Writing workshop — Writing for different audiences

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By Teresa Saunders the author of Word Power Activities for Years 3 and 4 and Word Power Activities for Years 5 and 6, published by David Fulton

Introduce children to different writing styles using two sample texts on an environmental issue to spur their imaginations

sewerage

In the third of this four-part series, designed to help children write non fiction, the activities, two online texts and picture resource will help develop children’s ability to write about a subject in different ways. Creating the right tone and style in their writing to match purpose and audience is not only an exciting challenge for budding young writers, it is a crucial life skill for all children.

Workshop resource

Download two online texts, ‘Accidental leak of insecticide at Boxbridge Vale’ and ‘Council’s toxic blunder poisons local wildlife’, and use them to focus writing for audience and purpose.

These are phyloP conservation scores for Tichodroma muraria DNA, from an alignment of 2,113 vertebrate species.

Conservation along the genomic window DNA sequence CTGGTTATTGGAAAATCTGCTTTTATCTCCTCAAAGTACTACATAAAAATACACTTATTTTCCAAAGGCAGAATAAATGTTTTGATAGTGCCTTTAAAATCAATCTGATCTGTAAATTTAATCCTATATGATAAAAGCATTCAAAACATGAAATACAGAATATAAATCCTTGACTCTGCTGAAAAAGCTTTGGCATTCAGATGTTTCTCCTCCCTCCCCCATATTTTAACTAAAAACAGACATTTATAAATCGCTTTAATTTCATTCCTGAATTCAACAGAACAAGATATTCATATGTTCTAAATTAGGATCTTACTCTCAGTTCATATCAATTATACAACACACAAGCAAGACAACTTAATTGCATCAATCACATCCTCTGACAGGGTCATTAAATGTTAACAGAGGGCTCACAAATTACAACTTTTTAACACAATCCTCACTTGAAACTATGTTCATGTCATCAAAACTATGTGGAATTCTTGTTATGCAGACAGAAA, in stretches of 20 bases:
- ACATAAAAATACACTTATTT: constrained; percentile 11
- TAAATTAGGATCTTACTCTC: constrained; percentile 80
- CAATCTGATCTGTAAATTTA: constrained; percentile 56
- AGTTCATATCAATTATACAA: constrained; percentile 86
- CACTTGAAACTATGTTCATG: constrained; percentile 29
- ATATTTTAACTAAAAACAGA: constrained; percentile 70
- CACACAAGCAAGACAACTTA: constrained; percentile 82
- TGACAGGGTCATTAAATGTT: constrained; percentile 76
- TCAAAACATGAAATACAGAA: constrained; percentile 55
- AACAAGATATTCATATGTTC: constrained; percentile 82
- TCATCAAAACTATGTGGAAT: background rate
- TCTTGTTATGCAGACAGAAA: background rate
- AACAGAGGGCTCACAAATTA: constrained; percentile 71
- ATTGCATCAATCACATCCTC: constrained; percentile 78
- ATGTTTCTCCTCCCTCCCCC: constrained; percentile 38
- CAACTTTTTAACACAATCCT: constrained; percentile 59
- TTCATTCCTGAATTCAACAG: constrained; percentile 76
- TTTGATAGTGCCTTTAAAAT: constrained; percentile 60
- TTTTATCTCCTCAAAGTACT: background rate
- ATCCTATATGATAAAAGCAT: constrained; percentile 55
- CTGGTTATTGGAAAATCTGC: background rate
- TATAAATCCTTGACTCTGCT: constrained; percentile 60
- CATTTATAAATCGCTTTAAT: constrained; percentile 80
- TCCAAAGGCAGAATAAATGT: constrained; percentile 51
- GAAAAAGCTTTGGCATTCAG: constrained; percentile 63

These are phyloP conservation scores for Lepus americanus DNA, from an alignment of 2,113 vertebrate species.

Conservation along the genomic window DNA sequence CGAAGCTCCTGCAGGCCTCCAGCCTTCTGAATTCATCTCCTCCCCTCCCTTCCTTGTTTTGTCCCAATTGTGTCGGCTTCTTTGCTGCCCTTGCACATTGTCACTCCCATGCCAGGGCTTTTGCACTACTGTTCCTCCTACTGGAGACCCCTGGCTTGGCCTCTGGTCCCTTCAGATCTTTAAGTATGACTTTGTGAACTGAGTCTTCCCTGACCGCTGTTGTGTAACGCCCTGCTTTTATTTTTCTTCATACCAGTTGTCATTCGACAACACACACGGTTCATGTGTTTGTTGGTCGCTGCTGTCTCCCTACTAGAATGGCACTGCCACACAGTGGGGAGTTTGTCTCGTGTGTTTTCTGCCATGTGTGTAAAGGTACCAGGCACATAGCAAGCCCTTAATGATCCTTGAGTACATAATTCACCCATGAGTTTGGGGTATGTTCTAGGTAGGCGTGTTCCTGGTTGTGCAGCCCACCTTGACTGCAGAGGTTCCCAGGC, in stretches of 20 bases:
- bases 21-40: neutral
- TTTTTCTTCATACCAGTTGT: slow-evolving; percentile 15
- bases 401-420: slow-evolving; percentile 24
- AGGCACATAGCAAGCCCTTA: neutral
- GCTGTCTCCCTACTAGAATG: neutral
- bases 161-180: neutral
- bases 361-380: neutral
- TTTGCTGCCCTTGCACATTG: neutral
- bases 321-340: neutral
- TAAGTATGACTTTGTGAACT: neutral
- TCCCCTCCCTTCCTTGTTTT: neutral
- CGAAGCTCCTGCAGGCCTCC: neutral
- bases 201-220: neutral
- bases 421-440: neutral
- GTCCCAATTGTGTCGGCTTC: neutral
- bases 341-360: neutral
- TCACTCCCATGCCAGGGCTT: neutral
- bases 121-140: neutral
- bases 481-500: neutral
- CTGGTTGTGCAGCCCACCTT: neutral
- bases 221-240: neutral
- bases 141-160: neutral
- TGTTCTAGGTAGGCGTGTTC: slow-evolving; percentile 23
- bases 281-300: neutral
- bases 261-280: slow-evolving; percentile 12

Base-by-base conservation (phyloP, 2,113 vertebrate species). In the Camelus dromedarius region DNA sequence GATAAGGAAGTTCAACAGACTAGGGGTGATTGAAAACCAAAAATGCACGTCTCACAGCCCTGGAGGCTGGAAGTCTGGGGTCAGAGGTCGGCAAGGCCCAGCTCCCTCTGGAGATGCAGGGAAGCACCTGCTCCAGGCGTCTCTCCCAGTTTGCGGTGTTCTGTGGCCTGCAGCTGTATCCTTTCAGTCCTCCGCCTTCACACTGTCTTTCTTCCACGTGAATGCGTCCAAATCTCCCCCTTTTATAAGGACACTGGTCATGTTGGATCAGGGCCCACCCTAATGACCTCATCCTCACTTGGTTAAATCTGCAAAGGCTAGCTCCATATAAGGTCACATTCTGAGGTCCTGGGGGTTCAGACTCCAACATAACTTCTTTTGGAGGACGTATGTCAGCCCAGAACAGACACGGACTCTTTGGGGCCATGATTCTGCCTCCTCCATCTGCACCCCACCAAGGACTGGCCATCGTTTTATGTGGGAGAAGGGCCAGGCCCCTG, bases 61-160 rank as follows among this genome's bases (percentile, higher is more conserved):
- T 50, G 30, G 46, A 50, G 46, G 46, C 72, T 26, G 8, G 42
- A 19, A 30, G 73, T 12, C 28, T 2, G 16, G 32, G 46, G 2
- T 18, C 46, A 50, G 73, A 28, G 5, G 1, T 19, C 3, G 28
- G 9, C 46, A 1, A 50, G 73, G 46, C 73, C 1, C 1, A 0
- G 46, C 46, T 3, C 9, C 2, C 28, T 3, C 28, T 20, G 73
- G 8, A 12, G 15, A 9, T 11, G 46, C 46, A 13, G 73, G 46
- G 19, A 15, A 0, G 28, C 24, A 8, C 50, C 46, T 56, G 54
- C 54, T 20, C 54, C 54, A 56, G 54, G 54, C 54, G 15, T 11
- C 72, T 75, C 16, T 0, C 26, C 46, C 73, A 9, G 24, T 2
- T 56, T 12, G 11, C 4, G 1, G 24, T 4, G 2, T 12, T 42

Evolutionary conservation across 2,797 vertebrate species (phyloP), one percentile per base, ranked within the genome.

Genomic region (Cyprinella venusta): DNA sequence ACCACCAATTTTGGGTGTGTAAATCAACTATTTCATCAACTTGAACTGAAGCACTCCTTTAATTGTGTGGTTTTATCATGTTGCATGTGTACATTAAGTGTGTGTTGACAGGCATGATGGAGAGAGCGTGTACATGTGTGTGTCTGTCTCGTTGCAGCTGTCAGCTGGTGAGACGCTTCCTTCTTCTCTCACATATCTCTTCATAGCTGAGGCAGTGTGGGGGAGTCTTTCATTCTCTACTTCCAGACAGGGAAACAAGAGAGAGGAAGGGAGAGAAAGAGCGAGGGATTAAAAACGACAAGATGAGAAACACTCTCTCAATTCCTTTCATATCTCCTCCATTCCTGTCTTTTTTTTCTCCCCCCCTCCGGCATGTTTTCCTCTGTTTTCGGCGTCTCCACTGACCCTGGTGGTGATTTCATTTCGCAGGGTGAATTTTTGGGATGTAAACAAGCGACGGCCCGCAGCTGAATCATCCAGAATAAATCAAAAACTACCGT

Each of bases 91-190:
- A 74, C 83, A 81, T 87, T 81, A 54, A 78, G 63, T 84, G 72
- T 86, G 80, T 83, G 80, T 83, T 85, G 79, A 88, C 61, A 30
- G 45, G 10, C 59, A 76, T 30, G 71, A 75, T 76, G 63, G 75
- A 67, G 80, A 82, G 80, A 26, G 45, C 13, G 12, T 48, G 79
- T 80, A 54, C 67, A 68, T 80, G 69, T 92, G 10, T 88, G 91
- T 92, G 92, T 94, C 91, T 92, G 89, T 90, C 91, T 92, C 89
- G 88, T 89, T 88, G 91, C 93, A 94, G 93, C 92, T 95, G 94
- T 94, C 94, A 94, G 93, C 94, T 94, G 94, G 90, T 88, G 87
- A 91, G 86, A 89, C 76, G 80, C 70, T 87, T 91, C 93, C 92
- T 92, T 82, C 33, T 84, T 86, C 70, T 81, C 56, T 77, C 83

ACTIVITIES Ages 7-11

1. Let’s talk about it

Learning objective: to discuss how writing style, tone and vocabulary can vary depending on purpose and audience.

Initiate valuable classroom talk with the children by reading each piece of text aloud. Explain the purpose of each one. Can the children identify which is which? Can they give reasons for their decision? How did they react to each piece when it was being read aloud? Did the way the text was written influence the way it was read aloud? Talk about the differences between the two styles and the different words and phrases that were used to describe the same thing. Gather evidence by creating a large circle for each sample text. Then invite the children to write phrases from the text inside the circle which reflect the tone and style of each piece – for example:

Text 1: ‘accidental leakage’, ‘unfortunate accident’, ‘successful operation’

Text 2: ‘carelessness’, ‘ecological disaster’, ‘terrible accident’.

The children should then:

  • compare and contrast the content of the two circles and discuss how the phrases inside them differ
  • role play some of the scenes in the texts to reinforce the language differences.
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